Today is October 20, 2019 -
Conventional practice defines special birthdays as those birthdays celebrating a year divisible by five. To me, this seems completely arbitrary. I celebrate as special birthdays those transitional days which can allow new things to happen – things that cannot happen the day before.
When the clock strikes midnight on a 21st birthday and the moment DMV opens on a 16th birthday can be transformative and transitional moments worthy of celebrating. Another minor example is age 25, when auto insurance rates go down, renting a car becomes easier, and the 25-year-old can run for the US Congress.
At age 70.5, there may be significant tax savings by gifting to the Jewish Federation from a retirement account. Please discuss this with your tax advisor and see if Federation can celebrate this special day with you.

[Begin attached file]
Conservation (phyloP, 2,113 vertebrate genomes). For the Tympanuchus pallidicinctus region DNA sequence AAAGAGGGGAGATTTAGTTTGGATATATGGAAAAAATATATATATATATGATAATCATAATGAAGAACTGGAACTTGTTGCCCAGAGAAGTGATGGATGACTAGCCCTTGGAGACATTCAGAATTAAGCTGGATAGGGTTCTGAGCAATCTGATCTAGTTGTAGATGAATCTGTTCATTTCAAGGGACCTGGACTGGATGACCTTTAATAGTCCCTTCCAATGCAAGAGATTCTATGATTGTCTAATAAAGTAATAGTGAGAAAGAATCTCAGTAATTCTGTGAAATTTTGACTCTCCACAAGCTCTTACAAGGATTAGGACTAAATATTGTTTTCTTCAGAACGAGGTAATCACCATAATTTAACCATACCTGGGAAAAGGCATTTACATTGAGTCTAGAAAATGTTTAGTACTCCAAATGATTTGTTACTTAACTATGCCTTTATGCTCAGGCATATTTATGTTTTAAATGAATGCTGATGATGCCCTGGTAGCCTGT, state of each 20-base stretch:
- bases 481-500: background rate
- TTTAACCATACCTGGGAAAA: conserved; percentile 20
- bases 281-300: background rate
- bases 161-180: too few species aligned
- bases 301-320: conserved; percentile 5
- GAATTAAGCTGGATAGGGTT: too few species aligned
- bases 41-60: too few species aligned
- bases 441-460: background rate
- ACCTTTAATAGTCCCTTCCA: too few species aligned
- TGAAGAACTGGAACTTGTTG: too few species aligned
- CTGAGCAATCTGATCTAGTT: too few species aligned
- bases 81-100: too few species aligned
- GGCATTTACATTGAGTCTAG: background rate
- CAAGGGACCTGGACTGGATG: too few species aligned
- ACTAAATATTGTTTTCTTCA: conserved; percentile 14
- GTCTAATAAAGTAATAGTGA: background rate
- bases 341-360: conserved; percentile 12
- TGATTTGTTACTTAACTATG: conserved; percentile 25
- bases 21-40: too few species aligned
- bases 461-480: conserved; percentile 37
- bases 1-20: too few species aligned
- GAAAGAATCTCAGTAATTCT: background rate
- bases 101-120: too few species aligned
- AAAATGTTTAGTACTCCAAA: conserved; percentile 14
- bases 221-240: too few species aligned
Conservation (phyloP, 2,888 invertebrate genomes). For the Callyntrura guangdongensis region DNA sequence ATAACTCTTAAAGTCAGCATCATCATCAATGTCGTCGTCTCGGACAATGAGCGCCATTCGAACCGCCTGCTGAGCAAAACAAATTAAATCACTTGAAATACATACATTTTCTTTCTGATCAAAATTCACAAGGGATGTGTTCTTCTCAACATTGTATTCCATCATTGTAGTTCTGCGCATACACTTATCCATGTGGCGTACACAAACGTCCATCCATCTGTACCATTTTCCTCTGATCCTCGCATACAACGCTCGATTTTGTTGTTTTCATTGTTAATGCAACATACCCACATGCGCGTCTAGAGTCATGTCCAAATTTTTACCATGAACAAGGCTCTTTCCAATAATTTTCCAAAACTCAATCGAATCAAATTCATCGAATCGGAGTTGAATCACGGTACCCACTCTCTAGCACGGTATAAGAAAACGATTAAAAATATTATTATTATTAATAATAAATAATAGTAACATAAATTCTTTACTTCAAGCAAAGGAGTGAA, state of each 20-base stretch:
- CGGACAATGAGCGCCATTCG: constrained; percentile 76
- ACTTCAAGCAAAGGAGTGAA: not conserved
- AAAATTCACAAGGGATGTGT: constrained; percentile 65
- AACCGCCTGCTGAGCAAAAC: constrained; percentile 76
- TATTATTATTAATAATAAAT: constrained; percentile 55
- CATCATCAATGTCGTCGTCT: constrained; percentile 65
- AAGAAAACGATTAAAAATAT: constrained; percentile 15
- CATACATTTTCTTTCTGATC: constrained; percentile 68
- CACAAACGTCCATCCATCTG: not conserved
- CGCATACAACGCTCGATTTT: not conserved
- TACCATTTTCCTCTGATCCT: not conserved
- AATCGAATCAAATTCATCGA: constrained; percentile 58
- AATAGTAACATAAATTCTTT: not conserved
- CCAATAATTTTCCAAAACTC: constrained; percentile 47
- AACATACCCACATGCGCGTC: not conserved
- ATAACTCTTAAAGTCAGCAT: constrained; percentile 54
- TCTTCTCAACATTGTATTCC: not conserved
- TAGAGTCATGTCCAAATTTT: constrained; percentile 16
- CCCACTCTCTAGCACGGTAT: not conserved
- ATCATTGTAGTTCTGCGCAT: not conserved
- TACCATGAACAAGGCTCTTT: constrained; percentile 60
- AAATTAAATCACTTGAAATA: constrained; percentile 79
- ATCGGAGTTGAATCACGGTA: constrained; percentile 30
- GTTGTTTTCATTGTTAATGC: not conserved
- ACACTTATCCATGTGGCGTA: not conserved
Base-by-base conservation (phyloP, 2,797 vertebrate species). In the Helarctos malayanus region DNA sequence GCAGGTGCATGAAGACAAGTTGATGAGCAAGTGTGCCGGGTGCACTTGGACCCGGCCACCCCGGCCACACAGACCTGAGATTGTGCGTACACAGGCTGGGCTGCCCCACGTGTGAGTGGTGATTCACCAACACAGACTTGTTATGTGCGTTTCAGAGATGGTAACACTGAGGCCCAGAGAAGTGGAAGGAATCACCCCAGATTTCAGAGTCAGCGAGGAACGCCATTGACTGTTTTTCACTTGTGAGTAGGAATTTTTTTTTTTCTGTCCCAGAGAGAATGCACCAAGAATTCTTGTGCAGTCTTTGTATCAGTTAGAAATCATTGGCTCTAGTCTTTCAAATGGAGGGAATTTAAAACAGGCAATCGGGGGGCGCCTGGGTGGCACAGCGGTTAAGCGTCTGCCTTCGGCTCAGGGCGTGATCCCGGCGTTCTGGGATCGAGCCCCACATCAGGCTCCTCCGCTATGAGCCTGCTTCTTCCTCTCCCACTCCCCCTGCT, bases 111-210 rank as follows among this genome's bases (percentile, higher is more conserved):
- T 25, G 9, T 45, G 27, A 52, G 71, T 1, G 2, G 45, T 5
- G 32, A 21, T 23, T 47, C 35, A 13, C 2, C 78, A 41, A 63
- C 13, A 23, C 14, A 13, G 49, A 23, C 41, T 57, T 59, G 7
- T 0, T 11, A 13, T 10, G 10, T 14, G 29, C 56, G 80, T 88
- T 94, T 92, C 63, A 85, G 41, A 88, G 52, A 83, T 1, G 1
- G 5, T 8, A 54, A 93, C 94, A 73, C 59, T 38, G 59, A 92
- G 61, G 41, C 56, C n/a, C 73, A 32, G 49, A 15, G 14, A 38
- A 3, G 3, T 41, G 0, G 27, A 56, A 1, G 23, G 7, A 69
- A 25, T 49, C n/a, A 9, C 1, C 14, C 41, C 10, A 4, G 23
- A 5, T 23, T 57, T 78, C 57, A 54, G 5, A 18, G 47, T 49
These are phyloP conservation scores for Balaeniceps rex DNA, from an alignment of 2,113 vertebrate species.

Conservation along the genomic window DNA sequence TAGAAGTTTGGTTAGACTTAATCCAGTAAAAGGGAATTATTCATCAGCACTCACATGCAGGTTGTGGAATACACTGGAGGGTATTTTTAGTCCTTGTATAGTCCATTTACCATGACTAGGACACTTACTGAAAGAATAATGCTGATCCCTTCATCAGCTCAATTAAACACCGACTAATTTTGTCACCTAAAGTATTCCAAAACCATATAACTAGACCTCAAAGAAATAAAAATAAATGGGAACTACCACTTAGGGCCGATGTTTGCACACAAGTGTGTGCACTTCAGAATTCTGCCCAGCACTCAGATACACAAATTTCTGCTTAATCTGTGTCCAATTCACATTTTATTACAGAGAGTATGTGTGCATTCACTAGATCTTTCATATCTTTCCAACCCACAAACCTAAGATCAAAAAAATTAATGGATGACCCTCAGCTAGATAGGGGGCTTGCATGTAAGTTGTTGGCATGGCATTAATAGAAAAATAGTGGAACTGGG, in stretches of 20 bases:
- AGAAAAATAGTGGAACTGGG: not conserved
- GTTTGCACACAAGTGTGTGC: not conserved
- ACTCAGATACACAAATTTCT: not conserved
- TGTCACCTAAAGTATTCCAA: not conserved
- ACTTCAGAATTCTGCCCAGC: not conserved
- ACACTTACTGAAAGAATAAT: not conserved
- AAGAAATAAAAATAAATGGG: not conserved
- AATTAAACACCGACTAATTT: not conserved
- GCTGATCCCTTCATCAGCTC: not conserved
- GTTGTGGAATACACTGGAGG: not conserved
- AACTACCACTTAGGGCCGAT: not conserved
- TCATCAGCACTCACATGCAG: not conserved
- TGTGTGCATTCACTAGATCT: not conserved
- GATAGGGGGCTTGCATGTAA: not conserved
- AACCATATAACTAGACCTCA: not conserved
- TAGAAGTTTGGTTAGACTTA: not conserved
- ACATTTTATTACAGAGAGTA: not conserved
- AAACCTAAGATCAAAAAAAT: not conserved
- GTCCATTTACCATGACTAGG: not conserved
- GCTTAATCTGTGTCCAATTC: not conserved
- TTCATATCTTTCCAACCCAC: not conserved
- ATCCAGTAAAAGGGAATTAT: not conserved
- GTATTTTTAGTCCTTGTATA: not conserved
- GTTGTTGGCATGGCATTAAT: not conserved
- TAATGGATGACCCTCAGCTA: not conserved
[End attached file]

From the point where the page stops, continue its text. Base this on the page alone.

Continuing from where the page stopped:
Two weeks ago Monday, the twelfth of Tammuz on the Jewish calendar, my youngest son, Dov, turned 13. On Sunday afternoon, he sat next to me in synagogue as a child, but as the sun went down and the Jewish day transitioned to his Hebrew birthday, he was counted for the first time in a minyan for the evening service. By Monday morning, he was honored with his first Aliya and he read Torah for the congregation. On this birthday, he took his place as a full member of our Jewish community.
Transitional and transformative: Happy Special Birthday Dov!